Tuesday, September 20, 2005 | |

The Leadership Blog Interview: David Foster

David Foster

Bio: Dave is the Founding Pastor at Bellevue Community Church located in Nashville, TN. The church has grown to over 3,000 each weekend on their 280-acre campus called "Hope Park. David Foster’s passion for communicating the authentic is obvious also in his books. The latest "Accept No Mediocre Life" (Warner Faith) follows in the footsteps of Foster’s critically acclaimed "The Power To Prevail: Turning Adversities Into Advantages".

Church: Bellevue Community Church
Blog: Fosteringhope.com

1. David, What gives you the greatest joy in being a leader?
David: "When you get right down to the bottom line of what makes leadership fun, for me it’s the privilege of helping people. That doesn’t sound very sophisticated but the real payoff for me is when someone recognizes their abilities and engages their life in a fuller and more creative way, because I’ve been able to lead them to see that they can do far more than they ever imagined and that the biggest obstacles they will face will be the obstacles in their own minds.

I’d say the second joy of leadership is the ability just simply to express who I am in Christ and to use some of the latent talents and abilities that He’s given me as an agent of change."

2. What is your biggest pet peeve as a leader?
David: "Hands down, my biggest leadership problem is me. To be more specific, it’s the people pleaser that lives within me. For all the bravado and bluster that we leaders talk about, from the stage or in the act of leading, all of us are plagued with those haunting moments of receiving a scathing e-mail or a response from someone that we’ve angered or let down.

I’ve never met a leader who wasn’t honest in his own heart that struggled with the idea of pleasing people. No one likes being disliked unless you’ve got a real problem. But as all leaders know, people-pleasing does not mix well with vision, risk taking, and bold new adventures for God. I have to slay the people-pleaser inside of me on a constant basis."

3. Who made the biggest influence in your life as a leader?
David: "Probably the single most influential person in my life as a leader, in both spiritual and practical formation, was R.C. Sproul. I studied under R.C. in my graduate degree and his boldness and challenge to think in new ways and then to get outside the box in those particular days were very formative for me."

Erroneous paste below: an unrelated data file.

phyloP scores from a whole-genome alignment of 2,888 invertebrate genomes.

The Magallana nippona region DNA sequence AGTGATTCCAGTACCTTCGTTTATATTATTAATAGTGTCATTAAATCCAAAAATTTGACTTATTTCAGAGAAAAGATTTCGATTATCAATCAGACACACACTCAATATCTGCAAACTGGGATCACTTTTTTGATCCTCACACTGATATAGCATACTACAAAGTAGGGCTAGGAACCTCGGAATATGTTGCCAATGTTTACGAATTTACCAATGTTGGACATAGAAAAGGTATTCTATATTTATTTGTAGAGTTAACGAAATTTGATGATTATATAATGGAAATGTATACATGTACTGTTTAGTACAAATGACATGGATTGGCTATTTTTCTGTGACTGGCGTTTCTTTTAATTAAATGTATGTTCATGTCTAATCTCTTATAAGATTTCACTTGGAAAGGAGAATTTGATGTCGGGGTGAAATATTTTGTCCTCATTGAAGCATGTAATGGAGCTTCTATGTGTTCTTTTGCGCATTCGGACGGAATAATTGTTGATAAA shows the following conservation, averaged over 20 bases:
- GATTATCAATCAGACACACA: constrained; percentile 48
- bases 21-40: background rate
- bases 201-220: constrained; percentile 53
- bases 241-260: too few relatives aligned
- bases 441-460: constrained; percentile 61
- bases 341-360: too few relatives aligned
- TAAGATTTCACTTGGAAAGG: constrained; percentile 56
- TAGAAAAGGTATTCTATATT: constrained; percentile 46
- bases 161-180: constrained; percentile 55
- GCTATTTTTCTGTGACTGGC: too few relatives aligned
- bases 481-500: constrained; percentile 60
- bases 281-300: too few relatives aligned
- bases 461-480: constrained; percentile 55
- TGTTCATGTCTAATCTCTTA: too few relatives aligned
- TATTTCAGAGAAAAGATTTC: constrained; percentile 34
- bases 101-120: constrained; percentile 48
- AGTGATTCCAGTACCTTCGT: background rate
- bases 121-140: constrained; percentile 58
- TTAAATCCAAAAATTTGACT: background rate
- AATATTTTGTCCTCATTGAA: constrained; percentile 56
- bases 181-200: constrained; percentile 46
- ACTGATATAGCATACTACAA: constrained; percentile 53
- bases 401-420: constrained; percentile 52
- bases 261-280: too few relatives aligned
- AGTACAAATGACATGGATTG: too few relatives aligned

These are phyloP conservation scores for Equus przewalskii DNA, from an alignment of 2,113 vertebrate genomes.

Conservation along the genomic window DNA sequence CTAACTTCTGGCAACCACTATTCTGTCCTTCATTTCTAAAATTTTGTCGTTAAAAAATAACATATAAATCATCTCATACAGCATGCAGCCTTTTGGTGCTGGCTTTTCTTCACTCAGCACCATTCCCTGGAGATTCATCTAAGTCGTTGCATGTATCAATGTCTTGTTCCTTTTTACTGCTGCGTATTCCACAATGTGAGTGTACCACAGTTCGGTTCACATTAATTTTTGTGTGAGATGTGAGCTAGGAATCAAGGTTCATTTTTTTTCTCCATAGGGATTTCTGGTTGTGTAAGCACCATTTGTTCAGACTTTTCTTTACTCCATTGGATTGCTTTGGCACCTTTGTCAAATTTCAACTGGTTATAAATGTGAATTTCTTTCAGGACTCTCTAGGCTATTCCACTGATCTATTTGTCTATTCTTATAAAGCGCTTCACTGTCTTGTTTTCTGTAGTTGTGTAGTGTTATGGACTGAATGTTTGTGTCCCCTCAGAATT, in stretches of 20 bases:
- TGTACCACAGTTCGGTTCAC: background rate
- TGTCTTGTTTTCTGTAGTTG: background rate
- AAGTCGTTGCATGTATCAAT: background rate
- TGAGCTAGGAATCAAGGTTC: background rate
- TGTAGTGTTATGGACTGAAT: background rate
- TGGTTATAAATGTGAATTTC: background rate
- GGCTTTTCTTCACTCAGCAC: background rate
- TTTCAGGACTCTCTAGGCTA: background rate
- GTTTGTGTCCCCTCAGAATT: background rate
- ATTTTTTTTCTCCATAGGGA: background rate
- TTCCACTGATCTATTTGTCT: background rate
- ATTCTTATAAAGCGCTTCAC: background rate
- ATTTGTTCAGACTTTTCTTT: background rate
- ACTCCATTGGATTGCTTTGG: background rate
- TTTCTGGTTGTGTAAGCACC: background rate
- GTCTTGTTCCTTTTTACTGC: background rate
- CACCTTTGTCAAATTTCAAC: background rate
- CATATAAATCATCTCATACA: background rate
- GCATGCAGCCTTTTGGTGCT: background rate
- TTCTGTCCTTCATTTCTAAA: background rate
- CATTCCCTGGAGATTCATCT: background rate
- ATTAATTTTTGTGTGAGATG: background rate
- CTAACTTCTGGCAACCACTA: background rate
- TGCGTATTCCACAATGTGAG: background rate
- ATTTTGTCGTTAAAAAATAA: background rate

4. What books have changed your life?
David: "One of the books that formed a lot of what I believe about church growth is a book by Robert Shuler called Your Church Has a Fantastic Future. I read this during a time when I was formulating a dream to start a church that was unique and different and targeted on those who had given up on going to church. At the time, Shuler’s ideas were way outside the box and they caused me to rethink a lot of the things I’d been taught at seminary.

I think one of the most important books was a book by Henri Nouwen called The Wounded Healer, which helped me understand a lot of the internal struggles that I had, that I thought I shouldn’t be having if I were a stronger, more spiritual man. "

5. What’s your biggest challenge as a leader?
: "For me the biggest challenge is ongoing personal renewal, to take care of my own heart and soul, to make sure that as I lead others, I don’t allow my own soul to shrink and shrivel because I’m giving out more than I take in."

6. What goal do you have as a leader?
David: "My goal as a leader is to be an agent of change with a message of hope to a world in pain. It’s to continue to grow and risk and trust God for great things, to be willing to change and transition from one success to another, not allowing what God has done in my past to become a ball and chain that restricts me from the future."

7. Where do you see yourself in ten years?
David: "More focused on writing books that confront people about authentic and genuine spirituality, coaching more young pastors because I see a chronic problem of discouragement among all the church leaders that I associate with.

As a young pastor, I had very few mentors and people I looked up to. I want to be coaching the younger generation by giving encouragement, insight, walking alongside them, helping them understand that many of the issues they are facing are not due to their shortcomings as a leader, but to the very nature of the leadership task.

Also, I’ll continue to consult with other groups, movements and organizations to have a deep, abiding passion for taking the Gospel into the marketplace, for speaking in the public square.

And hopefully, in ten years, I’ll be more in love with Jesus, with more energy, more dynamism, more faith, more risk taking than I’ve ever had in my life. After all, by that time I’ll have had ten more reasons to trust that the Gospel is real and that God rewards initiative and boldness."

Thanks David for sharing your insight and for being so transparent. There's so much we could all learn from you!